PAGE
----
Interviewing Southern Gay Fiction by Newcomer Stephen del Mar

Interviewed by Jon Michaelsen

Stephen, thank you so much for taking time to answer some questions for members of the Gay Mystery-Thriller-Suspense Fiction Facebook group.

My pleasure. This is my first interview, so you know, very cool.

Let’s start off with, where do you live?

I live in the Tampa Bay area of Florida.

dark_love_cover_02 320 x 200

As you probably know, writers rarely like to toot their own horns, but what would you say is your greatest accomplishment? 

Well, I’m still a fairly “new” writer, but I think what I’m most proud of so far is my first novel Dark Love. It came together pretty quickly while I was working on another book. I finished the first draft in something like 10 weeks, which is blazing fast for me. We got it edited pretty fast and published. I was a little nervous because it is a rather wacky and strange story but the feedback has been great. When people want to know when the next one is coming out, I take that to be a good sign.

Without getting too personal, would you share a little about your home life?

Aha, I’m supposed to have a home life? Do they sell those on Amazon? I’m a single guy working two jobs and trying to find time to write. Fortunately my parents and the sibs all live in the Tampa area so I get to spend time with them.

Do you fly by the seat of your pants when writing or plot out your storylines in detail?

I’m a total pantster. Nothing blocks me faster than trying to outline something. I know this sounds silly but for a long time, I’m talking years and years, I didn’t get any writing done because I was always told that you had to start with an outline. A few years ago, I reconnected with a friend from high school, who is also a writer, and she asked me why the hell I hadn’t gotten any writing done. I explained that I always got hung up on the outlines and it never went anywhere. She very patiently explained to me, that it was okay to just make stuff up as I went. I haven’t looked back since. I have thirty years of storytelling to catch up on.

Can you share something about yourself most wouldn’t know?

I’m sure I could, but I don’t know what that would be. You mean like how I don’t like beats? Really, don’t feed me beats. Oh and I have dyslexia, which can make writing a bitch. Thank God for editors and proof readers.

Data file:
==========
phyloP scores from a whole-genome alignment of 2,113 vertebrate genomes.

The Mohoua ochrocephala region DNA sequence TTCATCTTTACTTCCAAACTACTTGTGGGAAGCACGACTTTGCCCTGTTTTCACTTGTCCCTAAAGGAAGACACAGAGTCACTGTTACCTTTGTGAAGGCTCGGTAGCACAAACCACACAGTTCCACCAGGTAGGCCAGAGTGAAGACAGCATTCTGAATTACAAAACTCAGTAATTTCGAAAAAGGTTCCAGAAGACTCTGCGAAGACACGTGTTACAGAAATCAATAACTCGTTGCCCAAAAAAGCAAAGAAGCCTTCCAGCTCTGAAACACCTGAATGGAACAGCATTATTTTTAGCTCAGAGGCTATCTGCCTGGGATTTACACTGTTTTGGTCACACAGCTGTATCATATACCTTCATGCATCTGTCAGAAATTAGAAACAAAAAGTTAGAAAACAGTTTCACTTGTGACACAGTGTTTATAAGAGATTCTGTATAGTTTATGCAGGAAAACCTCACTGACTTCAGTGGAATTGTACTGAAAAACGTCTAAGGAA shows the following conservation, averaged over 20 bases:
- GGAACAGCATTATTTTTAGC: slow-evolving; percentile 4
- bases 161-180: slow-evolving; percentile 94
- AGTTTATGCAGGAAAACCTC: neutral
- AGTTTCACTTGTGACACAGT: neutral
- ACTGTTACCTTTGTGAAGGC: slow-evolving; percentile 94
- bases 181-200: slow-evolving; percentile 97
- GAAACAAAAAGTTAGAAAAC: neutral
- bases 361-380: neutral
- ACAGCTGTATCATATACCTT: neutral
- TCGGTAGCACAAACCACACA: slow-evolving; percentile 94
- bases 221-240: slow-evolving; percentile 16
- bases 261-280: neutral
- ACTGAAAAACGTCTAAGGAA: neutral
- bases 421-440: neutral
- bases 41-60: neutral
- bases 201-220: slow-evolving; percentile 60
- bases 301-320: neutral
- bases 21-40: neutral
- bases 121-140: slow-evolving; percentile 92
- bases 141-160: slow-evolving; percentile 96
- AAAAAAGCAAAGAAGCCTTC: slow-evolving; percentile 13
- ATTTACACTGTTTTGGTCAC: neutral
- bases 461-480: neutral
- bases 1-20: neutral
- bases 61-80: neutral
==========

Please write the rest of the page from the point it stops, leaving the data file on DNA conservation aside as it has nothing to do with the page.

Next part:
Have you ever had to deal with homophobia after your novels are released, and if so, what forms has it taken?

That’s a really good question. I’d say, no, because I really don’t tell a lot of people I write, let alone what I write. I live and work in the more rural and conservative areas of Tampa and well, they tend to be suspicious of those with book learning and I tend to write about men doing unnatural things with other men, so I’d rather keep the pitchfork action down.


You have published numerous short stories, novellas and novels in several genres, such as gay contemporary, mystery/thriller, paranormal/ghosts and gay romance; Do you have a favorite genre for writing?

No, well other than stories with gay men in them, I don’t think I have a genre. I write what the muse gives me. Back to the pantster thing, I guess, an idea for a story comes to me and I start writing it. For example, “Slay me,” said the dragon. is a fun little urban fantasy story. I didn’t plan on writing an urban fantasy story, I just had this flash of a leather bar, which was really a dragon bar and in walked a twink that was really a dragon slayer. Suddenly the gears started turning and a nice little short story came about.

Okay, maybe I need to re-think my answer. Although I have some broader fantasy and a sci-fi series on the to-be-written list, I think the genre I’ve really settled into is some kind of broad neo-gothic southern thing. One of the hallmarks of southern writing has been setting as character, sometimes the central character. I’m really having fun playing with my Bennett Bay series, using the same setting and many of the same characters for contemporary stories as well as more paranormal and fantasy stories.